While the weather inside Scott Base is a balmy 18 degrees, outside the temperature can at times drop to minus 49 degrees Celsius. To put that into perspective, Rob remembers a time where they threw a boiling hot cup of water into the outside air.

“The water turned to ice before it hit the ground,” he says.

Despite the harsh environment, if there’s one commonality between Steph and Rob’s Antarctic experience, it’s their appreciation for Antarctica’s breath-taking beauty. A place not many people get to experience in their lifetime, but the seasonal workers are lucky enough to call ‘home’.

“When you’re looking at the vast ice shelf, you remember that it’s a massive flat area that’s the size of France.

“It is like a whole other world. It’s nothing like you will see anywhere else,” says Rob.

If one thing is certain, thanks to the inter-agency relationship between Antarctica NZ and Fire and Emergency, Scott Base will be well protected for many seasons to come. Antarctica New Zealand Chief Executive Sarah Williamson says the organisation is proud to have such a long-standing relationship with Fire and Emergency.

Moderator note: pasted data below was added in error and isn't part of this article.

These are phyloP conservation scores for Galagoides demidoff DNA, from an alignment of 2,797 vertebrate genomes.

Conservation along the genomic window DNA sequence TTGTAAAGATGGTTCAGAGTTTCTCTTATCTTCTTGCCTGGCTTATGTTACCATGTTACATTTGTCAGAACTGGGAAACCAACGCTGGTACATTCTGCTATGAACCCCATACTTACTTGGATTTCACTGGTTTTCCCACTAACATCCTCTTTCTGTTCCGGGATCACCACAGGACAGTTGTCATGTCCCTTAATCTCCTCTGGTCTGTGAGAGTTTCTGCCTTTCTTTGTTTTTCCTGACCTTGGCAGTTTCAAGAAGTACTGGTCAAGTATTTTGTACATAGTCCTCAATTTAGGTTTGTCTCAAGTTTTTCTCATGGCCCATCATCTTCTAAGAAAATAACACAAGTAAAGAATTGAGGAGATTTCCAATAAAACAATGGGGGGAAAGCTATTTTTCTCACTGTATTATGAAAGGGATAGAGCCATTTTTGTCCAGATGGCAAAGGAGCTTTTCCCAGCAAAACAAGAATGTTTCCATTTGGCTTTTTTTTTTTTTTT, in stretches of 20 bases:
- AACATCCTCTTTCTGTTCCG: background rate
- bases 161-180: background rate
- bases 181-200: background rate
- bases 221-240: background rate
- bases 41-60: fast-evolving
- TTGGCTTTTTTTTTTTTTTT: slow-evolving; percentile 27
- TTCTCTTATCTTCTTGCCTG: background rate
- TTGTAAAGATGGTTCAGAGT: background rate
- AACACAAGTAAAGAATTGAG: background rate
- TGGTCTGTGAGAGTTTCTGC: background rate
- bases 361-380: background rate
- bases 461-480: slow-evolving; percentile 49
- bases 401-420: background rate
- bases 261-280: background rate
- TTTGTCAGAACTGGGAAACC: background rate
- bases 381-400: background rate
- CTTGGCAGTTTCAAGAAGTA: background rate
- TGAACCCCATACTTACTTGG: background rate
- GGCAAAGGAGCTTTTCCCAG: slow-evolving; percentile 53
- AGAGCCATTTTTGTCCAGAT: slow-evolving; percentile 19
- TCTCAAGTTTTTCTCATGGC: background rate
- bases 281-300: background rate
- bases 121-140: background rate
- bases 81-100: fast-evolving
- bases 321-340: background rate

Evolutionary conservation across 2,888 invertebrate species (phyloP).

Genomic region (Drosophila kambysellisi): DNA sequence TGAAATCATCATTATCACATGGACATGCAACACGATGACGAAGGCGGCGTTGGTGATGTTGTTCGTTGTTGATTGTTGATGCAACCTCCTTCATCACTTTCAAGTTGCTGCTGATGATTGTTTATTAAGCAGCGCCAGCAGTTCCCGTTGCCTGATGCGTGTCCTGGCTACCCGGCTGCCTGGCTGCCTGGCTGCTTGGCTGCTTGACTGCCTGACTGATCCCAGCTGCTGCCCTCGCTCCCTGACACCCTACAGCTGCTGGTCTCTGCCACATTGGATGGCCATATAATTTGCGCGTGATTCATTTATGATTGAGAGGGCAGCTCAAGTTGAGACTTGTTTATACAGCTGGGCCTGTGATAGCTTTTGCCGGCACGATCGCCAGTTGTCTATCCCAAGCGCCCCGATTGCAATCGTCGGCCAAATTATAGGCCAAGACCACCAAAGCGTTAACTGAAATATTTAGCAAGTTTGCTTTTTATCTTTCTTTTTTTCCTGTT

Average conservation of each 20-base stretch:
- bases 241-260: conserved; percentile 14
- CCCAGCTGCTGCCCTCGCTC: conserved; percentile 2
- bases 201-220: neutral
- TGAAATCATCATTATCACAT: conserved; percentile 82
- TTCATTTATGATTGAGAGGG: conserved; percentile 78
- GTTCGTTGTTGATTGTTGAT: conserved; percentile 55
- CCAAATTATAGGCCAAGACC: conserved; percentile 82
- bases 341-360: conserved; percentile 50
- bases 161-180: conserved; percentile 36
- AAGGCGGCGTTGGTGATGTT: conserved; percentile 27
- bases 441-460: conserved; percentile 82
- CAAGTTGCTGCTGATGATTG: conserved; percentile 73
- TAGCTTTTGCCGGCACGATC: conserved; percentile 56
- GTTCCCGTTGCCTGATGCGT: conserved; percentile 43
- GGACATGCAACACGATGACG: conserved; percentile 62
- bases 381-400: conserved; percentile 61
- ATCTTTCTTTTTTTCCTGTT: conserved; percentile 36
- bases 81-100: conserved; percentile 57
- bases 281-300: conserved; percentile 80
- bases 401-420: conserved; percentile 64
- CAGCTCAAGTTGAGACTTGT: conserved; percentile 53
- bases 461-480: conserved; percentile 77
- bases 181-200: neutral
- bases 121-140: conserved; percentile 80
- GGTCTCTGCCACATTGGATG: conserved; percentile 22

“Safety is our number one priority on base, so we know with this comprehensive training our people and facilities are in good hands,” she says.

Steph feels confident that she’s been well trained for the summer season ahead – and that she has Rob and the trainers to thank for that.

“I couldn’t have imagined ever tackling fires, but with Fire and Emergency’s training, I now feel completely confident,” says Steph.